The tunnel I made is a regular IPSEC (without L2TP, IP-IP, etc). The behavior is all the more strange because the IPSEC short circuit has incomplete use so theoretically there are resources to handle more traffic.Note that published results are strictly synthetic and achieved with only plain IPsec tunnel configured on the router. For example, connection tracking can significantly reduce the encrypted throughput. Also if you are using L2TP, it creates additional overhead thus bringing the encrypted throughput even lower.
Wojtek, can you please reword this sentence (or say it in Polish and/or use more words, whatever)? I don't understand what "incomplete use" means here.the IPSEC short circuit has incomplete use so theoretically there are resources to handle more traffic.
Ok, but see results with IPSEC off - the traffic spreads to all cores.Looks like you're testing single core performance of a hAP ac2 by single threaded b-test here.In the attachment I am sending screen of devices between which I am doing the test.
I cannot imagine Mikrotik intentionally publishing inflated test results, I can imagine them (like any other vendor) to publish results obtained under ideal conditions (which @Emils has suggested). So I've suggested my real experience. It's not "problems with MTU", it's how fragmentation affects network performance in general. Note that the issue is so significant that IPv6 has changed the rules how fragmentation may be handled.Honestly, I would not look for problems with MTU. More with h2 ac2 performance.
(147.700.000 Mbits/s / 12.170 packets/s) / 8 bits/byte = 1517 bytes/packet, which means that the fragmentation is not the issue here - if it was, the result would be around 800 bytes/packet.In the attachment I am sending screen of devices between which I am doing the test.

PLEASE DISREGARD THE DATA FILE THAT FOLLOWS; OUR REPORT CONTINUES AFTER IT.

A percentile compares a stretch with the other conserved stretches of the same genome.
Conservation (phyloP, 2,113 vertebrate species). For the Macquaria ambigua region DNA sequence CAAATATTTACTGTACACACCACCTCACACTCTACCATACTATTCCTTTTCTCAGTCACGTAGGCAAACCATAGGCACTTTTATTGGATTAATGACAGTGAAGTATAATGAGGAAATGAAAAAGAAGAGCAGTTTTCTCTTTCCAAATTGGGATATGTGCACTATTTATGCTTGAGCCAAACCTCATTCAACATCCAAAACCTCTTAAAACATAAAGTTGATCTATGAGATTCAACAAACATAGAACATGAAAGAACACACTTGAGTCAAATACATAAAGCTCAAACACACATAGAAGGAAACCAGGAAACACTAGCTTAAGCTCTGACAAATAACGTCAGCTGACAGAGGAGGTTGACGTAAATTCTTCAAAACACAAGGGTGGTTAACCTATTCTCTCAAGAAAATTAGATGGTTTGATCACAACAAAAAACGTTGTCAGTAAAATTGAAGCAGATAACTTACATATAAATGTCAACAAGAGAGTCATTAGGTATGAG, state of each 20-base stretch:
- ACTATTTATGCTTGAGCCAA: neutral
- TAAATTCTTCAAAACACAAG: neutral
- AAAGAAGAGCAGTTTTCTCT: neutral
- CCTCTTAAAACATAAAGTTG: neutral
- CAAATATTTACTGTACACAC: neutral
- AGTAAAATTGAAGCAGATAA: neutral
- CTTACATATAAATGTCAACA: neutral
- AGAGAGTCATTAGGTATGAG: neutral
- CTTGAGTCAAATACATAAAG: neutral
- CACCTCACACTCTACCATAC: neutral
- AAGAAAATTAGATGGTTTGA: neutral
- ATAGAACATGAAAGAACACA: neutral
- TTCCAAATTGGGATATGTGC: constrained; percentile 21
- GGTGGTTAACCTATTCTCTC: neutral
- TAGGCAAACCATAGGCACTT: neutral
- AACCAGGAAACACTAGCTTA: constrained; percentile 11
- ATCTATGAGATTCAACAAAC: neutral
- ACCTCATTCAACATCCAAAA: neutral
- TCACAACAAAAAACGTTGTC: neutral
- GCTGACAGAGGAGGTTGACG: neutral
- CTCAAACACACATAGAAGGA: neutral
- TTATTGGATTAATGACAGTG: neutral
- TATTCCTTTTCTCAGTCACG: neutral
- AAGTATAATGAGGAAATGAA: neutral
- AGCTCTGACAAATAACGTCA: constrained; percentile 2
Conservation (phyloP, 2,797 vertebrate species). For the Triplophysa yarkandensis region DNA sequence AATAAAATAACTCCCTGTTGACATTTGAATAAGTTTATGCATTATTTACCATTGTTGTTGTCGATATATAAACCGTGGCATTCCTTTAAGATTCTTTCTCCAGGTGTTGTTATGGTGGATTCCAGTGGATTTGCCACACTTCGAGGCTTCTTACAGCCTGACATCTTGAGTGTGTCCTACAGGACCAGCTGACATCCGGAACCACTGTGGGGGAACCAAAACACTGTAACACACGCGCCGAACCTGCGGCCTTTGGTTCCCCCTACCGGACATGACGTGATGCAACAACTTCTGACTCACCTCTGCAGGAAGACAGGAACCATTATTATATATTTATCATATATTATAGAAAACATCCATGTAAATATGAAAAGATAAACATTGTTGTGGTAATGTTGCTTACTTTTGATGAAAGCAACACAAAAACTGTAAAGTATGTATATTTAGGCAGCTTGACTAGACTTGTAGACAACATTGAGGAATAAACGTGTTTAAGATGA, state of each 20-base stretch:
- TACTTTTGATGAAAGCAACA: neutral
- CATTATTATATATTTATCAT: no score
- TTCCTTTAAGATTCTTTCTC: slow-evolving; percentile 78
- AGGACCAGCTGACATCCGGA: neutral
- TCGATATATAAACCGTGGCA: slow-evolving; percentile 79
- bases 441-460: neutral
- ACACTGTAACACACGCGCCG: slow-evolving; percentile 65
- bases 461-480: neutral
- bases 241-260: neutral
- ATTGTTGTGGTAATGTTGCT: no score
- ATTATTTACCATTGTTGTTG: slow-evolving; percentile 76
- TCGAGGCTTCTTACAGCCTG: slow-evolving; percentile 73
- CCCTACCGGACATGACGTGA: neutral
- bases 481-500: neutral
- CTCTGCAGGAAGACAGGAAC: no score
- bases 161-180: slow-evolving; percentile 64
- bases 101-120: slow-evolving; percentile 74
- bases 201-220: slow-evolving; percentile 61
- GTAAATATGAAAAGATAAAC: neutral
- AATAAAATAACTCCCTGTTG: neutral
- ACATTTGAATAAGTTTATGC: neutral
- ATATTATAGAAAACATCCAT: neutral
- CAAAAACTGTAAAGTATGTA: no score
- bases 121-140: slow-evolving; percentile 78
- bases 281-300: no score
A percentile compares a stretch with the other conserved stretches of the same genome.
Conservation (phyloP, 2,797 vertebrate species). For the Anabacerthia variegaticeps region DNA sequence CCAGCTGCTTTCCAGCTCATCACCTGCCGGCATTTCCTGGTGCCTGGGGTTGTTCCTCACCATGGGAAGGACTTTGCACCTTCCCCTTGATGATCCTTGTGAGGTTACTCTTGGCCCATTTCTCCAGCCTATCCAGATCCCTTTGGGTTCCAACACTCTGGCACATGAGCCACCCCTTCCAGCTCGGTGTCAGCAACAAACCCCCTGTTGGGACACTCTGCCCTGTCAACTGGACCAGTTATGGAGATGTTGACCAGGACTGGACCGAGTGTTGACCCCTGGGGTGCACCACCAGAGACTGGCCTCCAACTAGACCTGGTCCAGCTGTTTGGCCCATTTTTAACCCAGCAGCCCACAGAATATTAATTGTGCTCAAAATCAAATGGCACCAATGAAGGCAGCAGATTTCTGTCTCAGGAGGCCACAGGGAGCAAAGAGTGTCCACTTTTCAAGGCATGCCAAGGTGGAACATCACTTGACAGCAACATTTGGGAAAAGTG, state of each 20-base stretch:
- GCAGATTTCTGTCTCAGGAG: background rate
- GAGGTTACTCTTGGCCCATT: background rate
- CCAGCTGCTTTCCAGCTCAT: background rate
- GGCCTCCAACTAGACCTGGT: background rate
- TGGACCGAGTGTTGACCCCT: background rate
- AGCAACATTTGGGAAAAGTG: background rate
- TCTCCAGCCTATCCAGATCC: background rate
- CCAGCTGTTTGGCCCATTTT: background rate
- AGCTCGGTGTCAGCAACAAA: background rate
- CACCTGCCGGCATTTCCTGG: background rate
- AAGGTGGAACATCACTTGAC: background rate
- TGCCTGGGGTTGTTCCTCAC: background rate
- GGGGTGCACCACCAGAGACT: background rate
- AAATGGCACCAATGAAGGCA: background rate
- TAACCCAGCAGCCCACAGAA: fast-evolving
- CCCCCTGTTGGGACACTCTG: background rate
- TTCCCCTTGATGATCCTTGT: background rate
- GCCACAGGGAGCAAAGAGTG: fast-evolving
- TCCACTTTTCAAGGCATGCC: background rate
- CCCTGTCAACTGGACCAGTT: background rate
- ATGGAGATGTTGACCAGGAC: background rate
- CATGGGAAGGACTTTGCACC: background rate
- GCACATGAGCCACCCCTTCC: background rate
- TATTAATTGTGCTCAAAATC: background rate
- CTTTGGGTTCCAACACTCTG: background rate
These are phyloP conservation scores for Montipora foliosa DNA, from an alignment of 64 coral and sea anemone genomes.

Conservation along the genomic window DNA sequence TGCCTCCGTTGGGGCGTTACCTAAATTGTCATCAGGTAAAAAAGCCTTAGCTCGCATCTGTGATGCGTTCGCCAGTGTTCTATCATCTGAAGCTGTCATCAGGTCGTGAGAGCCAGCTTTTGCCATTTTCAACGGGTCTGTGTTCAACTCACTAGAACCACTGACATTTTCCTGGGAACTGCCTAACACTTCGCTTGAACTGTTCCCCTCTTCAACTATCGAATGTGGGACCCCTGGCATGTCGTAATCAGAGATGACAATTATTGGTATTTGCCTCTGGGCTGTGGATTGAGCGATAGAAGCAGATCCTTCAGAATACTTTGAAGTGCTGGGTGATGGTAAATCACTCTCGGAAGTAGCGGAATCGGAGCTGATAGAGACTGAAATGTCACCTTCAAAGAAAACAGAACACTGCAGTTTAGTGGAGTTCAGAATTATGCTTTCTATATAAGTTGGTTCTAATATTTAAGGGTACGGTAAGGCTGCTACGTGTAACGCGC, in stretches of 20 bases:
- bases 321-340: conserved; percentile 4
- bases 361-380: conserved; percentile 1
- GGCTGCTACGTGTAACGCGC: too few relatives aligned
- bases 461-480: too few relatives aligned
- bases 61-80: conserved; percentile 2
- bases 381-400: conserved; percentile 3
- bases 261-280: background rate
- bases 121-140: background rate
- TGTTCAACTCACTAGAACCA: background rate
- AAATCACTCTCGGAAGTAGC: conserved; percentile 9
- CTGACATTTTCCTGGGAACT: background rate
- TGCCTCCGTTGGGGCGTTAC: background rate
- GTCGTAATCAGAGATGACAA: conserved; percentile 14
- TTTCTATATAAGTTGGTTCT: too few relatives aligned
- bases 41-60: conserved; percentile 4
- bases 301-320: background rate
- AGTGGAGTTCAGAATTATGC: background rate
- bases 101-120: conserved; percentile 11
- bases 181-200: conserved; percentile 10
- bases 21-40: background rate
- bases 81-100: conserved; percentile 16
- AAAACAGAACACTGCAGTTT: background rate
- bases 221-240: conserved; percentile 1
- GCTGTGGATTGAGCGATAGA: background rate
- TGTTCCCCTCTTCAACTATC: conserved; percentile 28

That's a good point, however I'd rather expect it to indicate the reverse - a "crypto" interrupt suggests that the CPU is notified about "encryption finished" event by means of that interrupt when the hardware has finished the encryption.I am wondering about IRQ called qca_crypto. As if IPSEC was supported by software and not hardware.
On the left you can see 4011 (both devices work on ARM processors) and there is no such IRQ.
/ip ipsec peer add address=192.168.3.1/32 name=peer_test /ip ipsec profile set [ find default=yes ] dh-group=modp2048 enc-algorithm=aes-256 hash-algorithm=sha256 /ip ipsec proposal set [ find default=yes ] auth-algorithms=sha256 enc-algorithms=aes-256-cbc pfs-group=modp2048 /ip pool add name=dhcp_pool0 ranges=192.168.230.2-192.168.230.254 /ip dhcp-server add address-pool=dhcp_pool0 disabled=no interface=ether2 lease-time=1h name=dhcp1 /ip firewall connection tracking set enabled=no /ip address add address=192.168.230.1/24 interface=ether2 network=192.168.230.0 /ip dhcp-client add add-default-route=no dhcp-options=hostname,clientid disabled=no interface=ether5 use-peer-dns=no use-peer-ntp=no /ip dhcp-server network add address=192.168.230.0/24 dns-server=188.8.131.52 gateway=192.168.230.1 /ip ipsec identity add generate-policy=port-strict peer=peer_test secret=EDF#4tG@%4tgf /ip ipsec policy add dst-address=184.108.40.206/32 peer=peer_test sa-dst-address=192.168.3.1 sa-src-address=0.0.0.0 src-address=192.168.230.0/24 tunnel=yes /ip route add distance=1 gateway=192.168.3.1
I've used this information to double-check on your screenshot that the number of bytes and packets is similar on the plaintext (ether2) and encrypted (ether5) side, so I'm officially out of ideas.ehter2 - LAN
ether5 - WAN
These are pretty good numbers for IPsec single client / TCP, I've seen similar performance on RB750Gr3, which is pretty close to hAP ac2 in IPsec perf, in my quick tests.However, even after you have applied the steps you used, the speed is still around 230Mbps.